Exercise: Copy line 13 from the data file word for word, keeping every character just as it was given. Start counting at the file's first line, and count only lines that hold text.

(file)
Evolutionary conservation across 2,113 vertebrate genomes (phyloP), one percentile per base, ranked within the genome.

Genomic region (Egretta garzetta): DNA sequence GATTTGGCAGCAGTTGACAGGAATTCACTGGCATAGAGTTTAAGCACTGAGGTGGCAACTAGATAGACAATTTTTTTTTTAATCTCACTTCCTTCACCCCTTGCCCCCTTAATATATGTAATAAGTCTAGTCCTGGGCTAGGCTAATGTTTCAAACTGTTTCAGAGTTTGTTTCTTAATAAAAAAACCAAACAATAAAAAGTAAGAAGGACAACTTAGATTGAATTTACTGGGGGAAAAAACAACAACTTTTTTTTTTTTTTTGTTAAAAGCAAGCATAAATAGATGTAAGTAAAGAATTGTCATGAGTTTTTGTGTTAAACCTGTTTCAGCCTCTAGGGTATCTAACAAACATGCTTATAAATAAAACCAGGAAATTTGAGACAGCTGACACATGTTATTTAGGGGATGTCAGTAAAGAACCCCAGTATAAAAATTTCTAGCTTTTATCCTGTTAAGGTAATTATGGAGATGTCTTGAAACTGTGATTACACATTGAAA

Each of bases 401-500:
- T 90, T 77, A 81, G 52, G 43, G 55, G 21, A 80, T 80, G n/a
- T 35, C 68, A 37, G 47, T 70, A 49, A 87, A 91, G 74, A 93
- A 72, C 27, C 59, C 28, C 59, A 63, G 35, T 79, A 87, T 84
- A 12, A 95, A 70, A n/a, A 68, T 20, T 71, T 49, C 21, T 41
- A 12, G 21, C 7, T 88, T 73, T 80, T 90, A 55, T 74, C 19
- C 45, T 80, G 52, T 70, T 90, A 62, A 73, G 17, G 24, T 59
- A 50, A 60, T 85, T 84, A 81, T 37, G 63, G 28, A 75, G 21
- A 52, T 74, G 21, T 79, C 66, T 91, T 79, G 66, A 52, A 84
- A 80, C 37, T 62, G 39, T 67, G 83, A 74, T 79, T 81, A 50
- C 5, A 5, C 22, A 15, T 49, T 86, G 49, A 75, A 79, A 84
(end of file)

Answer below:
- C 5, A 5, C 22, A 15, T 49, T 86, G 49, A 75, A 79, A 84